Fixed Charge Coverage Ratio

This is an ultimate guide on how to calculate Fixed Charge Coverage Ratio with thorough analysis, example, and explanation. You will learn how to use its formula to evaluate a company's solvency.

Definition - What is Fixed Charge Coverage Ratio?

The fixed charge coverage ratio is a useful solvency ratio that tells us about the capability of the firm to repay its fixed charges when they become due.

To understand the importance of this ratio, let us first look at what fixed charges could be.

A fixed charge can be any recurring expense such as mortgage payments, insurance, salaries, etc. To remain in business, a firm needs to be able to meet these expenses.

This ratio is especially important for firms with long equipment leases. Lease payments can be found on the balance sheet of a company (usually found in the footnotes).

The ratio tells us how many times can the company meet its fixed expenses per year.



Now that we have understood what fixed charges are, let us look at the formula to calculate fixed charge coverage ratio.

Fixed Charge Coverage Ratio Formula

Fixed Charge Coverage Ratio = (EBIT + Fixed Charge Before Tax) / (Fixed Charge Before Tax + Interest)

We add all the fixed costs of a firm under the head “fixed charge before tax” in the formula above. It might take some judgment to decide whether certain costs are fixed or not.

You need to dig deeper and figure out if they truly are recurring fixed costs for the firm, such as a one-time payment can be excluded from the calculations.


Okay now let’s consider a quick example so you can see exactly how to calculate this ratio.

Firm A has $1,000 of income before interest and taxes (EBIT) and interest expense of $300. Its current lease payment is $10 per month.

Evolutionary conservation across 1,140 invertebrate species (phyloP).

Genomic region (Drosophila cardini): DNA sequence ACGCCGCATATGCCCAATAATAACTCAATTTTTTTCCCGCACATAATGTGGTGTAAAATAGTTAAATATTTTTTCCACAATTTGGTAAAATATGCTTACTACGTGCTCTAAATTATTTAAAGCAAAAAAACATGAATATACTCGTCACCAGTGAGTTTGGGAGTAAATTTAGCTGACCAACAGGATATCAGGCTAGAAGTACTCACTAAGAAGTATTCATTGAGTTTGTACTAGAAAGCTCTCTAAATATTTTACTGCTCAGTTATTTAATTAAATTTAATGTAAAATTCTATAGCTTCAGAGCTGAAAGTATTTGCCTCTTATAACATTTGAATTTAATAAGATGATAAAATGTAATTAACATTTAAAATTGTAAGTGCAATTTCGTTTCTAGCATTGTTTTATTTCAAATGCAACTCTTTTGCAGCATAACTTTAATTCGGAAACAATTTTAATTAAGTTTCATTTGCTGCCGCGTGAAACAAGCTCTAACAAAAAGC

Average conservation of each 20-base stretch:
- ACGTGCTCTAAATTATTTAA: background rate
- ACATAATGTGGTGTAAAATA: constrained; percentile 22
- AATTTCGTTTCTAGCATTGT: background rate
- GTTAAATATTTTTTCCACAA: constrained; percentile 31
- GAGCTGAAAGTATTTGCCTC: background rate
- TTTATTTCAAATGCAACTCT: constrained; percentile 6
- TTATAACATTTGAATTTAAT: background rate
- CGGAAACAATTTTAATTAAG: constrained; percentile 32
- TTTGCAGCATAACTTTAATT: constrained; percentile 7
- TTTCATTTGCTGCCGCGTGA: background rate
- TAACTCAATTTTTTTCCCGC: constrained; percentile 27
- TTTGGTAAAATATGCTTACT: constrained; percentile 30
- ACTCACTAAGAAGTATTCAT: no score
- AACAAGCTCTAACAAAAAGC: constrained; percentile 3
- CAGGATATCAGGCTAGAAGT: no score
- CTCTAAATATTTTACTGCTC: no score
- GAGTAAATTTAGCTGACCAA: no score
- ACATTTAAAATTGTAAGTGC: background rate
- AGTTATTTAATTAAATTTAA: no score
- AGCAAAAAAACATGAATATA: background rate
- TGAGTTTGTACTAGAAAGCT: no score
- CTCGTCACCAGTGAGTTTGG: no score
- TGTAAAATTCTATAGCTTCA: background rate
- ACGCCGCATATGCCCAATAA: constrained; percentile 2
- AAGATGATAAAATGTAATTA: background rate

• EBIT = $1,000
  • Interest Expense = $300
  • Lease Payment per year (Fixed cost) = $10 x 12 = $120
Fixed Charge Coverage Ratio Calculation

The above value means that company’s income is 2.67 times its fixed costs. Higher value means that a business is healthy.

In case the firm has other fixed costs such as insurance and utilities, all of those will be added to the head "Fixed charge before tax" before substituting the value in this formula.

Interpretation & Analysis

This ratio provides a basic idea about the company’s finances. Often a bank would look at this ratio (along with other ratios) before approving a loan for any business.

So what is a good fixed charge coverage ratio?

A fixed charge coverage of 2.0 or higher is considered a good ratio, because it depicts that the business income 2 times higher than its current fixed charges.

A ratio marginally over 1 signifies that although the business will be able to cover its fixed costs, it does not have a large cushion.

On the other hand, a low value of less than 1.0 indicates weak finances.

In such situation, even a small decrease in sales would put the firm in a spot of bother. It might force it to lower its prices to make sure that revenues do not fall in the short run.

Cautions & Further Explanation

Although we saw above that a higher fixed charge coverage ratio is better, we have to be careful while drawing any insights from it.

Too high a ratio value might indicate that the firm is not utilizing leverage to its maximum potential. It would depend upon various factors including the industry that the business is operating in.

As touched upon earlier, you have to use your judgment while deciding which costs to include under fixed costs.

Going through the financial statements and keeping the purpose of calculating the ratio in mind will help you in deciding it.

As always, this ratio should be one of the many ratios that you look at to know more about a company's current financial situation.

Hung Nguyen

Entrepreneur, independent investor, instructor and a visionary of my team here. I've been playing with stocks and sharing my knowledge to the world. The stock market is cool, and I love it!

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